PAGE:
National American Business Womens' Day

ceo kim knopf

Long gone are the days when only the father left each morning for work while mom stayed home to run the household and take care of the kids. Today, the mother is the primary breadwinner in four-in- ten U.S. families, according to the Pew Research Center, up from 11 percent in 1960 and 34 percent in 2000.

The rise of women in the workplace may be attributed to changing social trends (divorce and single parenthood) and education. In 1960, just 18 percent of mothers of infants had any college experience. Today, that number is 67 percent, according to Pew Research.

And once women arrived in the workplace, it is not hard to imagine that all those years of running a household honed their entrepreneurial and executive talents, making them among the most sought-after and capable executives.

September 22 is American Business Women’s Day, having been declared as such by Congress in 1983.

Forbes magazine says 2016 has been a groundbreaking year for women in business, citing Ginni Rometty, IBM’s first female CEO, Sheryl Sandberg, who the publication says, led Facebook through its initial public offering and Marissa Mayer, who went from Google to CEO of Yahoo.

This is of particular interest to us at Sleep Outfitters, since our founder and CEO, Kimberly Brown Knopf, is, well, a woman.

Hers is a true American success story, built of ambition and determination.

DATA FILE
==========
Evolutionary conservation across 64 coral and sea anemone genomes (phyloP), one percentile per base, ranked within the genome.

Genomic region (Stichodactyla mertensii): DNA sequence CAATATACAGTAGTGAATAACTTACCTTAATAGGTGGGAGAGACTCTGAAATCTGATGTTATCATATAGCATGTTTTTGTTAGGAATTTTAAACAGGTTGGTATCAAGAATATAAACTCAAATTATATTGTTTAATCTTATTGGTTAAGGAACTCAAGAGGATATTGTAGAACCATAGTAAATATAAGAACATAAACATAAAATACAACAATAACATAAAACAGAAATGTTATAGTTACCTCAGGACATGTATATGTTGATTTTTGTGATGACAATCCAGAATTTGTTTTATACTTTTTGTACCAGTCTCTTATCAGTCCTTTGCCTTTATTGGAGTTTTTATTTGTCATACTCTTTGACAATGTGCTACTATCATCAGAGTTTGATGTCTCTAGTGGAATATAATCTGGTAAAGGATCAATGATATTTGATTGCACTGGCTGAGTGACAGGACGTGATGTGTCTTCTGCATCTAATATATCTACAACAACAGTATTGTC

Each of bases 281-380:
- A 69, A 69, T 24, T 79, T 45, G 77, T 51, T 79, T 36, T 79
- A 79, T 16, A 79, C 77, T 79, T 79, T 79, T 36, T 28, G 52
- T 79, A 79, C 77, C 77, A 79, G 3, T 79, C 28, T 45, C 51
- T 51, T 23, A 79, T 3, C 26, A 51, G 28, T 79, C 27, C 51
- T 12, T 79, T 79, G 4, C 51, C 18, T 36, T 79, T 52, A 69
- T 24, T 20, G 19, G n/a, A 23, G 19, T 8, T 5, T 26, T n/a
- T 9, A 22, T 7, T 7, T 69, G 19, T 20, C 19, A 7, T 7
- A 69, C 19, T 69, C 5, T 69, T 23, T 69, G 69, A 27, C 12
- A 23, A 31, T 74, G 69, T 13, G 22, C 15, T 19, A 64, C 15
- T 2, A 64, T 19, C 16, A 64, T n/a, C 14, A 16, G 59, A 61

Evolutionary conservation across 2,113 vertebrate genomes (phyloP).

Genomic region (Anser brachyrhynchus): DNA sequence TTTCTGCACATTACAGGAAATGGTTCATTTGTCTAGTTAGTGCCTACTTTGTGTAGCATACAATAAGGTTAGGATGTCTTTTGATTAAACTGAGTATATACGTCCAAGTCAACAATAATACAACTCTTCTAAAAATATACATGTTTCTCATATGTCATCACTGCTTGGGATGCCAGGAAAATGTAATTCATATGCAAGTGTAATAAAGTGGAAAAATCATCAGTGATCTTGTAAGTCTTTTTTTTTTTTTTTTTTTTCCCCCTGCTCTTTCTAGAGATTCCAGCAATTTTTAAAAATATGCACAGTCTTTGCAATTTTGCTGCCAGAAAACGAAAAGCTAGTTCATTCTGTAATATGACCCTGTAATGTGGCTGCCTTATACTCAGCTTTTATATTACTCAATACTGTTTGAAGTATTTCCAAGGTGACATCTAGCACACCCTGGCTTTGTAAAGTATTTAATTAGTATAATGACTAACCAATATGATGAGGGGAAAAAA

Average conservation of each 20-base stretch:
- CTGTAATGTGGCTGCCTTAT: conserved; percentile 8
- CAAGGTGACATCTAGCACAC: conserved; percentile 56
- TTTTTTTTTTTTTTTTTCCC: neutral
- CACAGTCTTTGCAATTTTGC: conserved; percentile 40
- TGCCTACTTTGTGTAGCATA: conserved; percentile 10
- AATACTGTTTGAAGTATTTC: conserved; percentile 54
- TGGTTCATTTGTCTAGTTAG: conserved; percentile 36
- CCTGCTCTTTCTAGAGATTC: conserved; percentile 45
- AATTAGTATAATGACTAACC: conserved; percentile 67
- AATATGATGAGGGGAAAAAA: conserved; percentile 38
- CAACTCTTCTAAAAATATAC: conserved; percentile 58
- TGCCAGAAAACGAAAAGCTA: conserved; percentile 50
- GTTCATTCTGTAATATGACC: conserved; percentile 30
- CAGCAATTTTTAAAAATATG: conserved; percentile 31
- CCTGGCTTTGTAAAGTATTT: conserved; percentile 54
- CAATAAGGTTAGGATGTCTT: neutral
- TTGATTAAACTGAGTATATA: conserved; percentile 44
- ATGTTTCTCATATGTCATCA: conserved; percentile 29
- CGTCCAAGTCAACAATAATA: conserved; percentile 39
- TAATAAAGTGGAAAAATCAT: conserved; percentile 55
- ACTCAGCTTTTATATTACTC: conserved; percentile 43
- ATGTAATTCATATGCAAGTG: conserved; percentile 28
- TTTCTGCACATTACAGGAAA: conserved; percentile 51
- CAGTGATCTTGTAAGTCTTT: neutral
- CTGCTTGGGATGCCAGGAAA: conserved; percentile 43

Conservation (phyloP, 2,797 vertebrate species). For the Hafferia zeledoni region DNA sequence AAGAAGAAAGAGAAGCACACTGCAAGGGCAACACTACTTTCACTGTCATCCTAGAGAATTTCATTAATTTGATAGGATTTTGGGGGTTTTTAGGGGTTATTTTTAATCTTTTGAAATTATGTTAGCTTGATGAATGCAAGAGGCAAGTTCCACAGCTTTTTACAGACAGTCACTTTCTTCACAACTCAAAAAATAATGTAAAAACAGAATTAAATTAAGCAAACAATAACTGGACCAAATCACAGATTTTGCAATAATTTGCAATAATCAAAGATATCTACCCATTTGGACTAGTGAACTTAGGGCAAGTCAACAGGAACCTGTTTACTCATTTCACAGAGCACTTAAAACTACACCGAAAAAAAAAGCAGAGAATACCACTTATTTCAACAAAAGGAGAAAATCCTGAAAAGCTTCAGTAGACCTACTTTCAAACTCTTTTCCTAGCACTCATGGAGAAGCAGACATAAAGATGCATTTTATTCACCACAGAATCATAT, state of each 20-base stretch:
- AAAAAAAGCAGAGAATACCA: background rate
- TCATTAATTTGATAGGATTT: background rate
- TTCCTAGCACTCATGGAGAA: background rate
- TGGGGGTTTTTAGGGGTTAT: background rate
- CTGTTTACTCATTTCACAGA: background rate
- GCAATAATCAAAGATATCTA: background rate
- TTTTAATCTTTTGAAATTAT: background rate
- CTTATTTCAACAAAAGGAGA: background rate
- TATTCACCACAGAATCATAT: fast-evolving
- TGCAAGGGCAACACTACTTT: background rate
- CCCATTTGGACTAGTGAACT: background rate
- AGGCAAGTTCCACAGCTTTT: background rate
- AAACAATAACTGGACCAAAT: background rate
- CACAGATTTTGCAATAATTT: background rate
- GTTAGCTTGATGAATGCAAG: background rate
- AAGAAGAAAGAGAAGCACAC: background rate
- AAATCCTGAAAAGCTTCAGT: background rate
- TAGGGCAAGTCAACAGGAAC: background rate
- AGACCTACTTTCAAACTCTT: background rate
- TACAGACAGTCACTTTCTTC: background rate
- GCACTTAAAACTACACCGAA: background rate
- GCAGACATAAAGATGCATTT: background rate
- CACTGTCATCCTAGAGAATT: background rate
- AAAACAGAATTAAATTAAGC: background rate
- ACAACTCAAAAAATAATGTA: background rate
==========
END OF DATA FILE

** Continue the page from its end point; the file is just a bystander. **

She worked part time to help pay her tuition to one of Louisville, Kentucky’s finest private schools, Sacred Heart Academy.

Armed with a quality secondary education, she set her sights on college, but, since no one in her family had been, she wasn’t sure how to go about it. That did not prove to be too big a problem. She read, researched and consulted people with college experience. She arranged for loans, applied and was accepted to the University of Kentucky.

Yet, armed with a college degree, she still wasn’t sure what she would do. She answered an ad for a mattress salesperson. Instead of taking the job, she decided to open her own mattress store.

This was 1983, when most people bought their mattress from a furniture store. Kim Knopf decided she could be successful by specializing in mattresses and stressing the importance of sleep to good health.

It also didn’t hurt that she was determined and dedicated to whatever she set her mind.

Today, the young UK graduate, who started with one store in South Charleston, W.Va. in 1983, owns 160 mattress stores across six states. Her company, Innovative Mattress Solutions -- which does business in West Virginia, Ohio, Indiana, Kentucky, Tennessee and Alabama as Mattress Warehouse, Mattress King and Sleep Outfitters – continues to grow.

As does the role of women in leading American businesses.


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